By Adam Quandt
People who live in the Midwest often say that we have two seasons here, winter and construction. Now that winter has come and gone, the City of Orono is looking towards construction season.
Road maintenance was a popular topic during the April 24 regular council meeting of the Orono City Council.
Right away in the meeting, the City Council was met with a concerned citizen during the public comment portion of the meeting. Orono community member Jim Buck voiced his concerns about the intersection near Homestead Trail, Highway 6 and Old Crystal Bay Road during school hours. Buck mentioned that because of traffic backups waiting to turn either way, people are forced to cross the highway in a “zipper” fashion.
However, people cannot always see what’s coming on the highway and are forced into close call situations.
“I’ve seen far too many near-fatal collisions in that area,” Buck said. “It’s a fatal collision waiting to happen.”
Mayor Dennis Walsh and the rest of the council agreed that this is an area that needs to be talked about.
“With everybody on here all having kids, we know exactly what you’re referring to,” Walsh said. “We’ve seen it.”
Councilmember Richard Crosby questioned why this area wasn’t a part of the school zone, in order to make cars slow down during school hours, when traffic is higher.
Walsh said that Orono is not the only player involved when it comes to that intersection. Because Highway 6 is a county highway, Hennepin County must also be involved and because of the trail there, the Three Rivers Park District must also be involved.
Walsh suggested that the city should start organizing people to meet and have a conversation about the area. City staff instructed the council that they could draft a resolution asking for a speed study from the state in order to get the ball rolling.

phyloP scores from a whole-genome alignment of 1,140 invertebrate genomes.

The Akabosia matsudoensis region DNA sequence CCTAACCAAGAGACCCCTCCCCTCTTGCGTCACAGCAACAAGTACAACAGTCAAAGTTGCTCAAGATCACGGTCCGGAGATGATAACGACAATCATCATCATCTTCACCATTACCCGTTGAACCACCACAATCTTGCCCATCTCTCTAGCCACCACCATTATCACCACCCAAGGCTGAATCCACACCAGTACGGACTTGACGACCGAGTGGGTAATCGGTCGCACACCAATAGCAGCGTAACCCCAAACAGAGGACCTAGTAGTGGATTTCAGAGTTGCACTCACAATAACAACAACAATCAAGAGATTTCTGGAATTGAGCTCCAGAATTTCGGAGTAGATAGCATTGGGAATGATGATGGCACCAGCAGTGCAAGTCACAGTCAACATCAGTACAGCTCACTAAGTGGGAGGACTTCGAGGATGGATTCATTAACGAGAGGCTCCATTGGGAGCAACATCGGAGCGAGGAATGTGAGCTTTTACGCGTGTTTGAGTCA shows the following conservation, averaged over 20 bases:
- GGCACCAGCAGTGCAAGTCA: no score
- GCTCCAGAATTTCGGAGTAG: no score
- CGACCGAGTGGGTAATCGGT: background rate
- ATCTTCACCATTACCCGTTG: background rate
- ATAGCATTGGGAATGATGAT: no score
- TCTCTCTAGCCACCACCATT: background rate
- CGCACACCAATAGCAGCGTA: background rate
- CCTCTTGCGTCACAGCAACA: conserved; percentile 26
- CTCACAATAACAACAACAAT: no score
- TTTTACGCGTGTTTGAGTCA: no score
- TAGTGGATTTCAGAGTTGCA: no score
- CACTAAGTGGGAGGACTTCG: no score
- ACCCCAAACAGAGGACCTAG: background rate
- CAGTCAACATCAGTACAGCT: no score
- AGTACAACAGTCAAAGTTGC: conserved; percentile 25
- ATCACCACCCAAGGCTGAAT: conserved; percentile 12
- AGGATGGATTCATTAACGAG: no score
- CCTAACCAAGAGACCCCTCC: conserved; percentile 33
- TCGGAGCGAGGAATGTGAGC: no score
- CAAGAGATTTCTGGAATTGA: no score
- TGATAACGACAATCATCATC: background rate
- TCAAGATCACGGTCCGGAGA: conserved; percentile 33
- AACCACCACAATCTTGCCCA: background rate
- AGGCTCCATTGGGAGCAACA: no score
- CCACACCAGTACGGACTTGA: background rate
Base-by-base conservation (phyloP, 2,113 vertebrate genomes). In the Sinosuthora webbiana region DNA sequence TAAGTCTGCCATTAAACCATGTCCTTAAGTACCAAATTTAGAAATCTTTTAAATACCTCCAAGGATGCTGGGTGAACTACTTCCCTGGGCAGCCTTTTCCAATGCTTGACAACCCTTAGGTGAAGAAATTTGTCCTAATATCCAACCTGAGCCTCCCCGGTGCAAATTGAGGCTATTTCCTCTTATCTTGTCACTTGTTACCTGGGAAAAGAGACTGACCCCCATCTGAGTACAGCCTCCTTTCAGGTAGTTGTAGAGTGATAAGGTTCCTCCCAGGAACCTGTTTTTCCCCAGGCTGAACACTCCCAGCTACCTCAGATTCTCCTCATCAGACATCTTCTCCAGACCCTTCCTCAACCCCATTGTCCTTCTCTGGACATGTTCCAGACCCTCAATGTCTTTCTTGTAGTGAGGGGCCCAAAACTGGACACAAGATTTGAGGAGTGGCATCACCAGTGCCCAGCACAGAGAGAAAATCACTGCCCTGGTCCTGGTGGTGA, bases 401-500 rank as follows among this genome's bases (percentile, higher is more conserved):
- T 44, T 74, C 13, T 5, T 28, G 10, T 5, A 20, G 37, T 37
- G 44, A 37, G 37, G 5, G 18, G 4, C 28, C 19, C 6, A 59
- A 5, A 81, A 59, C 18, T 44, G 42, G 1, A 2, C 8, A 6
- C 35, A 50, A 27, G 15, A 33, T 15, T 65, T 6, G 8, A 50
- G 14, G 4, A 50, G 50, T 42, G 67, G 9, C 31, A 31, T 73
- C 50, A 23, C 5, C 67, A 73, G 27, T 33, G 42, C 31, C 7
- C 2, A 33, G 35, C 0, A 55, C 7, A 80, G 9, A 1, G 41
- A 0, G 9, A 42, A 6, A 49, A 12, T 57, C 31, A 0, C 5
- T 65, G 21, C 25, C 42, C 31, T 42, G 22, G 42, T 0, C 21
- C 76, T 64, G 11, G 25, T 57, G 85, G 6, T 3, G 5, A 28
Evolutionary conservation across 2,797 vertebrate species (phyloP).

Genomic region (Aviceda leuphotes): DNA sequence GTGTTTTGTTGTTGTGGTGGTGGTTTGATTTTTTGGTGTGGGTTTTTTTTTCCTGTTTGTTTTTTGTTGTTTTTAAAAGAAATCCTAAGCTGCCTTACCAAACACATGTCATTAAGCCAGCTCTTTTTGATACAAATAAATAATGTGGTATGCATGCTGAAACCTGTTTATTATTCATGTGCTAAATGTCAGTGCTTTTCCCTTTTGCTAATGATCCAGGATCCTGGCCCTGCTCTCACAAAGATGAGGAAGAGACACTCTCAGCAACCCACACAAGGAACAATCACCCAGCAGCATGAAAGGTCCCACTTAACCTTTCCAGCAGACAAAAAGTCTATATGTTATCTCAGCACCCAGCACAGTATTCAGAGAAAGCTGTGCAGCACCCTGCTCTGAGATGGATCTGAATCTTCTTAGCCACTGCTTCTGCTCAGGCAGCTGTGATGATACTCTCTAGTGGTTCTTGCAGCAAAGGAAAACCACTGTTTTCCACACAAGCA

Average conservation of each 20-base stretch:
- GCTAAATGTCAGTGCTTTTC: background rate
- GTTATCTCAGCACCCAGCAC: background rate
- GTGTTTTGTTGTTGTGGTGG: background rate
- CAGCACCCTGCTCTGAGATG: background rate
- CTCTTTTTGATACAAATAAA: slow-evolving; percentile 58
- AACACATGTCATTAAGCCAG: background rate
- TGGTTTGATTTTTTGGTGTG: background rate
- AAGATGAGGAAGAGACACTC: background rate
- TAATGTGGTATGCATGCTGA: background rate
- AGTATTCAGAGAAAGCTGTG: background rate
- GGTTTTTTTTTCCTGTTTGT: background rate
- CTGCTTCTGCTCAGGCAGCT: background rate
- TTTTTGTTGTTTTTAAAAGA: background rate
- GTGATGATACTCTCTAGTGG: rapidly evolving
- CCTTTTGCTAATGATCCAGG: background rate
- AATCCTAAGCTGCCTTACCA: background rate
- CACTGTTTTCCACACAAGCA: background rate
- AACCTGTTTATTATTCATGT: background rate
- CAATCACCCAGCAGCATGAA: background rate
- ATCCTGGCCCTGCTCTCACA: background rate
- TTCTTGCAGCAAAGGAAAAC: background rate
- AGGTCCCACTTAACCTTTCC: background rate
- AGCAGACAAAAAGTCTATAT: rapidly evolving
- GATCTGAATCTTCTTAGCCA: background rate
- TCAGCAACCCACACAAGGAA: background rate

During the meeting, the City Council also discussed the 2017-2018 road maintenance plan.
Throughout the 2017 construction season, the council voted for maintenance to include the rehabilitation of Tonka Avenue and East Lake Street, mill and overlay on Northern Avenue and Minnetonka Avenue, and to repave the post office lot. Mayor Walsh also asked to include maintenance on three additional roads.
As of right now, the 2018 maintenance plan includes the rehabilitation of Forest Arm Lane and a portion of Wildhurst Trail, mill and overlay on another section of Wildhurst Trail, Vine Place and Forest Lake Landing.
The road maintenance plan for both years passed the council with a 5-0 vote.
Councilmember Victoria Seals also mentioned that there is also a possibility of figuring out a plan to possibly include work on Old Crystal Bay Road in 2018.
The estimated cost for 2017 street maintenance is $386,980, which will come from the city’s Pavement Management Fund. The estimated cost for the 2018 plans is $779,602 from the Pavement Management Fund, with and additional $128,093 coming from Municipal State Aid.
The funding for the 2018 projects were estimated based on the assumption that an additional $250,000 is procured from the Pavement Management Fund Levy for 2018 and an additional $200,000 positive balance carry over from the 2017 funds.
The City Council will be presented with separate engineering and design proposals later in June, in order to address that aspect of the project.
The next Orono City Council meeting will take place on May 8 and 7 p.m. in the Orono City Council Chambers at City Hall.